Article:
Staff Report for the 2009 Article IV Consultation and Second Review under the SBA.

Table 4.

Guatemala: Monetary Sector Survey

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Sources: Bank of Guatemala; and Fund staff estimates.

Staff Report for the 2009 Article IV Consultation and Second Review under the SBA

Program definition which includes foreign currency liabilities of the central bank to financial institutions.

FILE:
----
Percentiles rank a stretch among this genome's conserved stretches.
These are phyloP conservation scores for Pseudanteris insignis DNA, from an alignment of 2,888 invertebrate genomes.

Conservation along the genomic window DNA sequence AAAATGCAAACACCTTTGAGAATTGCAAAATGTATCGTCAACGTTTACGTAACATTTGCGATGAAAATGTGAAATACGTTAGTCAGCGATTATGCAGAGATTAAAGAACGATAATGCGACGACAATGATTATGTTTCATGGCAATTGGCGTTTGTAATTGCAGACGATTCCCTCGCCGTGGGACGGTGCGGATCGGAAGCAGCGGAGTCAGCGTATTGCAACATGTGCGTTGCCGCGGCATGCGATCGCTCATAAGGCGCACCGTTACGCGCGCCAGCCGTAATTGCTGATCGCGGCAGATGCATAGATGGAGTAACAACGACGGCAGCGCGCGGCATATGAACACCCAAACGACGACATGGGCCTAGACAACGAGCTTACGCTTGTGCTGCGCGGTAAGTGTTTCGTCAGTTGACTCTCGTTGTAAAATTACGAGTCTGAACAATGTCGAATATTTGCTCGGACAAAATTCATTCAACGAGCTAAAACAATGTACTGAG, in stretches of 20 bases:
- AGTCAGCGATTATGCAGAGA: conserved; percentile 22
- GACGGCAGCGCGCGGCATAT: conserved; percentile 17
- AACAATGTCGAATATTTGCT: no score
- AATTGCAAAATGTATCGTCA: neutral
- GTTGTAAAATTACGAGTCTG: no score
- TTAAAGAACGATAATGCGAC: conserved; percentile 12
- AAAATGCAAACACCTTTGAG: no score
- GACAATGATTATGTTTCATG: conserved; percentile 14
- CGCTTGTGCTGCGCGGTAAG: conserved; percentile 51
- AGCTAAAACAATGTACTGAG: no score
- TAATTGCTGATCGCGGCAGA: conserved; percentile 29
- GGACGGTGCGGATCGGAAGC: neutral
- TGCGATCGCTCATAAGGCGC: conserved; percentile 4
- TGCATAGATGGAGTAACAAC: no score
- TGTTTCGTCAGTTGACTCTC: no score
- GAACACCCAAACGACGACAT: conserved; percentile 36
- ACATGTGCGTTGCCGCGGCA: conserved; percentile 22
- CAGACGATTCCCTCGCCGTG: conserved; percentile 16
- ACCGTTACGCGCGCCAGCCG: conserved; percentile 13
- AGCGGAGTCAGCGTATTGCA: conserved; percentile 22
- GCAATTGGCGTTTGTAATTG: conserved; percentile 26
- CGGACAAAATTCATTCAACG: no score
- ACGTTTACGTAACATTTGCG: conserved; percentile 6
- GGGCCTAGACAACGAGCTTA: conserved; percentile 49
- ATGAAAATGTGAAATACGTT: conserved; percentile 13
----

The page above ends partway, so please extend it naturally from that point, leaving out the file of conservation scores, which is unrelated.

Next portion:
Includes open market placements with the private sector (financial and nonfinancial).

Fund staff estimates.

Table 5.

Guatemala: Financial Soundness Indicators

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Sources: Superintendency of Banks; Bank of Guatemala; and Fund staff estimates.
Table 6.

Guatemala: Indicators of External Vulnerability

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Sources: Bank of Guatemala; and Fund staff estimates.